How is the grip/wet grip for Michelin. Also I believe Michelin 160 is also available in the market now for D390. I am planning for it. Not confirmed though. Please let me know what you think of the rubber, In your opinion.

        Thanks
        Anoop

        • Akhil Kalsh

          It’s the best rubber you can get for Indian road conditions. Superb grip even in wet.

  • How the Duke got so many problem!? And the chain issue at least you have it for long. Is it not. Wondering reliability and maintenance cost of Duke390.

    • Akhil Kalsh

      It’s 40,000 kms old mate 🙂

      Chain issue I don’t have for long, just that KTM chain sets don’t last for long.

      Reliability and maintenance cost of the 390 is as good as it gets.

  • Harish Kumar

    I love how you poke at RE every chance given. I usually don’t do it but love reading when other people make fun of em. I am beginning to like you bro 🙂 And nice write up. I have not found any other such detailed review on saddle/tank bags all at one place.

    • Akhil Kalsh

      Haha, thanks man!

      • Even though I was never a fan of RE due to its size/weight, I nowadays, secretly laugh at people riding RE.

        I saw recently a review of Café Racer (I don’t know whether the name is right!) from RE done by an Australian for his country. Eicher should watch it.

        https://www.youtube.com/watch?v=7PgxDb_3vEU

        • Akhil Kalsh

          Nice one!

  • Sarthak

    Hey man good review!
    I’m torn between these and the Dirtsack Frogman series… Shed some light if you can!
    Oh btw, this is for an all out trip to ladakh (sorry for the cliché!). So, toughness, waterproofing, and oodles of space is required. I already have the ViaTerra Claw but that just won’t suffice. Also, I need a good (the best there is) tank Bag, price no bar. If your recommendation is of a brand outside of your current employment, please email me the details.
    Out of context, the range on the D390 on its best day is about 250 km without choking the fuel pump, right? In high altitude, I’m guessing not more than 160-180? So how do I carry some extra fuel? (I’m not welding a frame onto my Duke 390 just to carry jerry cans, hell no) Are good quality fuel bladders available in India? Can ViaTerra help me out with this? If not, what do you suggest?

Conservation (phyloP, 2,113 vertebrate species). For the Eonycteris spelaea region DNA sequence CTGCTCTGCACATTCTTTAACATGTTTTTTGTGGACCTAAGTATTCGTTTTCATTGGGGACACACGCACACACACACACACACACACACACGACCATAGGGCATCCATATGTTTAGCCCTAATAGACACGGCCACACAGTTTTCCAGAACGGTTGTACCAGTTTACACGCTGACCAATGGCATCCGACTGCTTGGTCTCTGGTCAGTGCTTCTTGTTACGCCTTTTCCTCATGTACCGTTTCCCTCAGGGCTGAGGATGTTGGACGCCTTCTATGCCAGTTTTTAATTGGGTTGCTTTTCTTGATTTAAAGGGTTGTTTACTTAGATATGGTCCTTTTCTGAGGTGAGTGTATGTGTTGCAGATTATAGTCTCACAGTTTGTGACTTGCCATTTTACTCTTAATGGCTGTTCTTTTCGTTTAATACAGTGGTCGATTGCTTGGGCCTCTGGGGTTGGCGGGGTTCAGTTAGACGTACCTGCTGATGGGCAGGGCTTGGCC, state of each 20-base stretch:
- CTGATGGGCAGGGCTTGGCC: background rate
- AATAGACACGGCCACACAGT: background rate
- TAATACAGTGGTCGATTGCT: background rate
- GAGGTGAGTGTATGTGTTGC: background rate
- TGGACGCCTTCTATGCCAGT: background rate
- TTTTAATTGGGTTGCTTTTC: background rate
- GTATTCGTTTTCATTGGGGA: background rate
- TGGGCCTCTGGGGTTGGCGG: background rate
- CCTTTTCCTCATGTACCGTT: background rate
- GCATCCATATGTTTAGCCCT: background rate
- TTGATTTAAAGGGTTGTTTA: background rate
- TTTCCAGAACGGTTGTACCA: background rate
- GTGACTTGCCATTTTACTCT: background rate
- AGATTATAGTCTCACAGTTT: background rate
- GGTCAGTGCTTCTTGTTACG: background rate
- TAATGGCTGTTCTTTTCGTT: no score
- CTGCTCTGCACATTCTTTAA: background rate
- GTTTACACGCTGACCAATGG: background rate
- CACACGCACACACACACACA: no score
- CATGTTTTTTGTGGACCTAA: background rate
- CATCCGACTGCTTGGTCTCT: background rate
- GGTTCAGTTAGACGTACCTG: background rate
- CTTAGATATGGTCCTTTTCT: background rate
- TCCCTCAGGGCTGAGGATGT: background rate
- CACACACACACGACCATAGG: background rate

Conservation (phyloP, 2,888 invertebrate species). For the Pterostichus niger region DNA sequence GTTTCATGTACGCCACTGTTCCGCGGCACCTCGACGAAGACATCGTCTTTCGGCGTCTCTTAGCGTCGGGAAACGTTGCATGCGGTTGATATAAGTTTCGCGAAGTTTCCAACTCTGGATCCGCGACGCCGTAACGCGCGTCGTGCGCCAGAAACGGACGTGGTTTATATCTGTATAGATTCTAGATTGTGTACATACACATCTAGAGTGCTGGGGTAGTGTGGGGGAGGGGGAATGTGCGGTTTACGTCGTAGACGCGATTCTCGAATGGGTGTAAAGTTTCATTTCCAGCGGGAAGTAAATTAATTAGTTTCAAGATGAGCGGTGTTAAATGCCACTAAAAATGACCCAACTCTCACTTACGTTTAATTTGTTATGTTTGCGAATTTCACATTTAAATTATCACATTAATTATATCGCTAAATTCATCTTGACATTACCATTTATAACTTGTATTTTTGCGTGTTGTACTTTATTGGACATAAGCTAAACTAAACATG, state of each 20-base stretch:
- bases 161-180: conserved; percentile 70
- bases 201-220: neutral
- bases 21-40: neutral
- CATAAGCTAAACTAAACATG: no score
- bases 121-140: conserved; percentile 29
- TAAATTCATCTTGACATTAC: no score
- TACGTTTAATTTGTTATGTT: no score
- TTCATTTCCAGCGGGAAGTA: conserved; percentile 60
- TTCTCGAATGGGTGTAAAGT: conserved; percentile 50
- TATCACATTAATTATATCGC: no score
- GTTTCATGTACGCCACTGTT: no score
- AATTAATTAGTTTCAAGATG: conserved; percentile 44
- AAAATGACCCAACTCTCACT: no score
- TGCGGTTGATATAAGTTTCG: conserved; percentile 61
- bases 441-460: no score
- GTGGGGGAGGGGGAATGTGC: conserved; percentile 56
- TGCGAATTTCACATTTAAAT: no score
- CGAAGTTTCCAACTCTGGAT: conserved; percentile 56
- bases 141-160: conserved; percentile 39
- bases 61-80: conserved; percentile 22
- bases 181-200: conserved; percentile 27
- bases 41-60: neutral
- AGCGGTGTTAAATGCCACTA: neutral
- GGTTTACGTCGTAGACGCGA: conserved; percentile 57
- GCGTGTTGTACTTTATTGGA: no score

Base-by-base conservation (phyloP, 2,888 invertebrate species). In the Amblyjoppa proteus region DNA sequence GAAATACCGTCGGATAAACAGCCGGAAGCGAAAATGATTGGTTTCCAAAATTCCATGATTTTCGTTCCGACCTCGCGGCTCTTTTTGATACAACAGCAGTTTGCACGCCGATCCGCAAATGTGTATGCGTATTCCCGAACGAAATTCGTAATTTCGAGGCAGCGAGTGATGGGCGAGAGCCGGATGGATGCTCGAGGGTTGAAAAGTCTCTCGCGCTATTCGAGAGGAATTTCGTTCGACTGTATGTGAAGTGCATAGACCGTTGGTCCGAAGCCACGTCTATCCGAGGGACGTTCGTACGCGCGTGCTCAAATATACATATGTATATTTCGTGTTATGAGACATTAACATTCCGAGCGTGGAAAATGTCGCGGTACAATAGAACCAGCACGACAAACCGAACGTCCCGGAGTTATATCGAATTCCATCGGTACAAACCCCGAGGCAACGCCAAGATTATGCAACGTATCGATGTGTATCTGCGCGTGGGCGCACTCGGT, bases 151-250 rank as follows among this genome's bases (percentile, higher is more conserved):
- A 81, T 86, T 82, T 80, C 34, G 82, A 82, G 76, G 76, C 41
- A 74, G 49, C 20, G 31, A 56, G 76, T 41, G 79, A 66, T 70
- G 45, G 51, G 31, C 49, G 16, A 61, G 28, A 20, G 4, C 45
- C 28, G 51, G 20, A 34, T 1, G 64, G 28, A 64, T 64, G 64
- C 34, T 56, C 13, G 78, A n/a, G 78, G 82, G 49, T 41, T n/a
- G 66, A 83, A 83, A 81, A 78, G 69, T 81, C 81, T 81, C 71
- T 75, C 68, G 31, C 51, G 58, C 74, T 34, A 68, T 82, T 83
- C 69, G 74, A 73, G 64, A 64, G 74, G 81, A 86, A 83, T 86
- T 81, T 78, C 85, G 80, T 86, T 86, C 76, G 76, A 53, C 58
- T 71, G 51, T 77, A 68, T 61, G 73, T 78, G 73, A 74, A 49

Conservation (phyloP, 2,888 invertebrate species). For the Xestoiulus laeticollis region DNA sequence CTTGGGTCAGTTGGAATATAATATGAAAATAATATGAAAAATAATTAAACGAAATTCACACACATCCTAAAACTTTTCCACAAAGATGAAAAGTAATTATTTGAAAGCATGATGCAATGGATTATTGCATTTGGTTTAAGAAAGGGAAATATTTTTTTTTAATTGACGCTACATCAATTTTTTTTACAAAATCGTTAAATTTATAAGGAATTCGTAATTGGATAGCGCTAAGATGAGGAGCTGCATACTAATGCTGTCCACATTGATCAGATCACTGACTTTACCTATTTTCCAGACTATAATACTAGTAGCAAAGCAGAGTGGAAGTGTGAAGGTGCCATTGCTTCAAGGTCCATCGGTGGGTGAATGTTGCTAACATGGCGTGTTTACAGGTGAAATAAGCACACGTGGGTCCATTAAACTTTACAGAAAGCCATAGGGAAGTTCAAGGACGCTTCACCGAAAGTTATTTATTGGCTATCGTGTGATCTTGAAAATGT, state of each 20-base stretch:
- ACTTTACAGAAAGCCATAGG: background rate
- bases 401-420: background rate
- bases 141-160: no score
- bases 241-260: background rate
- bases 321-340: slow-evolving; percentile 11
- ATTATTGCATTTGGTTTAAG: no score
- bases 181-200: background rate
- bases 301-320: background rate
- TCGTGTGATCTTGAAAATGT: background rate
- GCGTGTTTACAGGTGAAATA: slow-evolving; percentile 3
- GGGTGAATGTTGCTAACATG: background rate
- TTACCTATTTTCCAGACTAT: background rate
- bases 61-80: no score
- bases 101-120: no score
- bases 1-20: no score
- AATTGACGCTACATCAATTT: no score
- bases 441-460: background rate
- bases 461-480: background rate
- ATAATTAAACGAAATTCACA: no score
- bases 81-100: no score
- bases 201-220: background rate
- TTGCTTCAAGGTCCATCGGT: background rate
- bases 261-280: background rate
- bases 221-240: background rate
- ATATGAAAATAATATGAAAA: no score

• Akhil Kalsh

      I have always hated the Frogman bags man, they are just too crazy to use in real life.

      For a Ladakh trip, the Rapide would not be sufficient. It’s 38 liters, the Claw is 55. I did my Ladakh with a Claw and the Rynox Optimus tankbag. Since it’s a magnetic one, I don’t think it’ll be useful on a Duke. There is a non-magnetic version too, but that comes with suction pads which totally suck, in the wrong way.

      There’s ViaTerra Fly, but I personally don’t like the way it is mounted, something that I plan to change soon. I think these are the 2 best tankbags available, the Optimus and the Fly, so make your choice between these two. The Dirtsack one feels rather flimsy to me.

      The distance from Tandi to Karo where there’s no fuel is something around 330 kms I think. The Duke will probably do 170-190 kms on full tank there, which leaves you with some 150 more kms, that should be doable with 7-8 liters of extra fuel.

      There are no fuel bladders available in India, and neither do we make one 🙂

      Long story short, for your trip my suggestion would be to get the Rynox Nomad V2 saddlebags and Fly/Optimus tankbag. The Nomad has enough space for the trip, and also places to keep small bottles of fuel. Carry a small pipe to siphon fuel from somebody else’s tank if you run out of it. You can use the tankbags as tailbags too with bungee cords.